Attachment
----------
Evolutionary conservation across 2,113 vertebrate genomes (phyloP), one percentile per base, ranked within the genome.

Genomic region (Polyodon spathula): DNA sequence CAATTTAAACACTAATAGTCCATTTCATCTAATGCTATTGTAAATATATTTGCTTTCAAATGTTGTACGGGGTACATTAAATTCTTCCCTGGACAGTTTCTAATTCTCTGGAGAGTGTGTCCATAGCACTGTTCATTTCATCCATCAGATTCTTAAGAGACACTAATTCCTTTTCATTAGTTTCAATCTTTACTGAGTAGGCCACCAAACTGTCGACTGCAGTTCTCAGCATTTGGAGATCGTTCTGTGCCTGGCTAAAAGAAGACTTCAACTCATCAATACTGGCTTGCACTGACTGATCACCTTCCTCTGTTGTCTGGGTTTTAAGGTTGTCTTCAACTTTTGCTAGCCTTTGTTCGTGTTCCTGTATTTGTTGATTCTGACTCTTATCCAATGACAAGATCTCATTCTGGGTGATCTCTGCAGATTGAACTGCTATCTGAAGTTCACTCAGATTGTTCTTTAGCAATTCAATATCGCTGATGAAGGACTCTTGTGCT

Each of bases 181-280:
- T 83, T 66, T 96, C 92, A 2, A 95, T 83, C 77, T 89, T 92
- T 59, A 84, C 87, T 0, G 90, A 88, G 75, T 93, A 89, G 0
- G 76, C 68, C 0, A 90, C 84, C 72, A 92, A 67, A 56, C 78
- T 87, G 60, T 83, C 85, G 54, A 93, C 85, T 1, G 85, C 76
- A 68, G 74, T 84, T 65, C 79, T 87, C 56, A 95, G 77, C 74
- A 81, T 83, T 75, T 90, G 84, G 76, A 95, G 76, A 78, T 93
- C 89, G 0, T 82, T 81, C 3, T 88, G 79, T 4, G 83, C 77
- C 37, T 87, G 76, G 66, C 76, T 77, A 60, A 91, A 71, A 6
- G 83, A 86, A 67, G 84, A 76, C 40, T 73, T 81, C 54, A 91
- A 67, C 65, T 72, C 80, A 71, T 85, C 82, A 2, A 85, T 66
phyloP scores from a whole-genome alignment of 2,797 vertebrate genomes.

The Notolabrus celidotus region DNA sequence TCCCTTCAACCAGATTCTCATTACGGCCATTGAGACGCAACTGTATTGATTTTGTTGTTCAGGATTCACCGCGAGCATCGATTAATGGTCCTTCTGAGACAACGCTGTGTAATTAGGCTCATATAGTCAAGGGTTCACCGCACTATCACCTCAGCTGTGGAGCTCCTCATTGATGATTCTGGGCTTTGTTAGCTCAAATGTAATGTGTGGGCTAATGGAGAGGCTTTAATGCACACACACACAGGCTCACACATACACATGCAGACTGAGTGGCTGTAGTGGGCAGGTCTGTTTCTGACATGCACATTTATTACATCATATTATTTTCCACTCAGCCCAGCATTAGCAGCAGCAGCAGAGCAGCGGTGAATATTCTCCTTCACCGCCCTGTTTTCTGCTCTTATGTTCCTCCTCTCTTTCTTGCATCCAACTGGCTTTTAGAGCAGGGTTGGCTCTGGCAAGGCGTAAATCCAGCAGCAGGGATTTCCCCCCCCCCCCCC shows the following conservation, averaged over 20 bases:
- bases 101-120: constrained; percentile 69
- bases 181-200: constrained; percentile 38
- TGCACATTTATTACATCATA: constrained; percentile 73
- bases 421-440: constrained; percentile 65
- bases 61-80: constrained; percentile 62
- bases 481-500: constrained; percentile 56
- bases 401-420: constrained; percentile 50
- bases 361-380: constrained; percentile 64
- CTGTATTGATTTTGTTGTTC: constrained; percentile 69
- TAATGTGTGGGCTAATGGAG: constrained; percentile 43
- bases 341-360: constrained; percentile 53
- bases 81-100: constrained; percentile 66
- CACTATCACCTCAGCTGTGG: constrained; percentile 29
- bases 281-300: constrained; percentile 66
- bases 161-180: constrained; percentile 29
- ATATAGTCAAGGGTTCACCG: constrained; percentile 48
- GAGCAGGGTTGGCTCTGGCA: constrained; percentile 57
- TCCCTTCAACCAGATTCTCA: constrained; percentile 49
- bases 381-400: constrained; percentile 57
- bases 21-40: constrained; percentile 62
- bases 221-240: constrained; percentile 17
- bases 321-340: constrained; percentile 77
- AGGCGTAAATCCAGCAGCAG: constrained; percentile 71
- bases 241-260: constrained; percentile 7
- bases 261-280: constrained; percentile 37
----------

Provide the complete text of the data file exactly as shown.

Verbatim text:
Evolutionary conservation across 2,113 vertebrate genomes (phyloP), one percentile per base, ranked within the genome.

Genomic region (Polyodon spathula): DNA sequence CAATTTAAACACTAATAGTCCATTTCATCTAATGCTATTGTAAATATATTTGCTTTCAAATGTTGTACGGGGTACATTAAATTCTTCCCTGGACAGTTTCTAATTCTCTGGAGAGTGTGTCCATAGCACTGTTCATTTCATCCATCAGATTCTTAAGAGACACTAATTCCTTTTCATTAGTTTCAATCTTTACTGAGTAGGCCACCAAACTGTCGACTGCAGTTCTCAGCATTTGGAGATCGTTCTGTGCCTGGCTAAAAGAAGACTTCAACTCATCAATACTGGCTTGCACTGACTGATCACCTTCCTCTGTTGTCTGGGTTTTAAGGTTGTCTTCAACTTTTGCTAGCCTTTGTTCGTGTTCCTGTATTTGTTGATTCTGACTCTTATCCAATGACAAGATCTCATTCTGGGTGATCTCTGCAGATTGAACTGCTATCTGAAGTTCACTCAGATTGTTCTTTAGCAATTCAATATCGCTGATGAAGGACTCTTGTGCT

Each of bases 181-280:
- T 83, T 66, T 96, C 92, A 2, A 95, T 83, C 77, T 89, T 92
- T 59, A 84, C 87, T 0, G 90, A 88, G 75, T 93, A 89, G 0
- G 76, C 68, C 0, A 90, C 84, C 72, A 92, A 67, A 56, C 78
- T 87, G 60, T 83, C 85, G 54, A 93, C 85, T 1, G 85, C 76
- A 68, G 74, T 84, T 65, C 79, T 87, C 56, A 95, G 77, C 74
- A 81, T 83, T 75, T 90, G 84, G 76, A 95, G 76, A 78, T 93
- C 89, G 0, T 82, T 81, C 3, T 88, G 79, T 4, G 83, C 77
- C 37, T 87, G 76, G 66, C 76, T 77, A 60, A 91, A 71, A 6
- G 83, A 86, A 67, G 84, A 76, C 40, T 73, T 81, C 54, A 91
- A 67, C 65, T 72, C 80, A 71, T 85, C 82, A 2, A 85, T 66
phyloP scores from a whole-genome alignment of 2,797 vertebrate genomes.

The Notolabrus celidotus region DNA sequence TCCCTTCAACCAGATTCTCATTACGGCCATTGAGACGCAACTGTATTGATTTTGTTGTTCAGGATTCACCGCGAGCATCGATTAATGGTCCTTCTGAGACAACGCTGTGTAATTAGGCTCATATAGTCAAGGGTTCACCGCACTATCACCTCAGCTGTGGAGCTCCTCATTGATGATTCTGGGCTTTGTTAGCTCAAATGTAATGTGTGGGCTAATGGAGAGGCTTTAATGCACACACACACAGGCTCACACATACACATGCAGACTGAGTGGCTGTAGTGGGCAGGTCTGTTTCTGACATGCACATTTATTACATCATATTATTTTCCACTCAGCCCAGCATTAGCAGCAGCAGCAGAGCAGCGGTGAATATTCTCCTTCACCGCCCTGTTTTCTGCTCTTATGTTCCTCCTCTCTTTCTTGCATCCAACTGGCTTTTAGAGCAGGGTTGGCTCTGGCAAGGCGTAAATCCAGCAGCAGGGATTTCCCCCCCCCCCCCC shows the following conservation, averaged over 20 bases:
- bases 101-120: constrained; percentile 69
- bases 181-200: constrained; percentile 38
- TGCACATTTATTACATCATA: constrained; percentile 73
- bases 421-440: constrained; percentile 65
- bases 61-80: constrained; percentile 62
- bases 481-500: constrained; percentile 56
- bases 401-420: constrained; percentile 50
- bases 361-380: constrained; percentile 64
- CTGTATTGATTTTGTTGTTC: constrained; percentile 69
- TAATGTGTGGGCTAATGGAG: constrained; percentile 43
- bases 341-360: constrained; percentile 53
- bases 81-100: constrained; percentile 66
- CACTATCACCTCAGCTGTGG: constrained; percentile 29
- bases 281-300: constrained; percentile 66
- bases 161-180: constrained; percentile 29
- ATATAGTCAAGGGTTCACCG: constrained; percentile 48
- GAGCAGGGTTGGCTCTGGCA: constrained; percentile 57
- TCCCTTCAACCAGATTCTCA: constrained; percentile 49
- bases 381-400: constrained; percentile 57
- bases 21-40: constrained; percentile 62
- bases 221-240: constrained; percentile 17
- bases 321-340: constrained; percentile 77
- AGGCGTAAATCCAGCAGCAG: constrained; percentile 71
- bases 241-260: constrained; percentile 7
- bases 261-280: constrained; percentile 37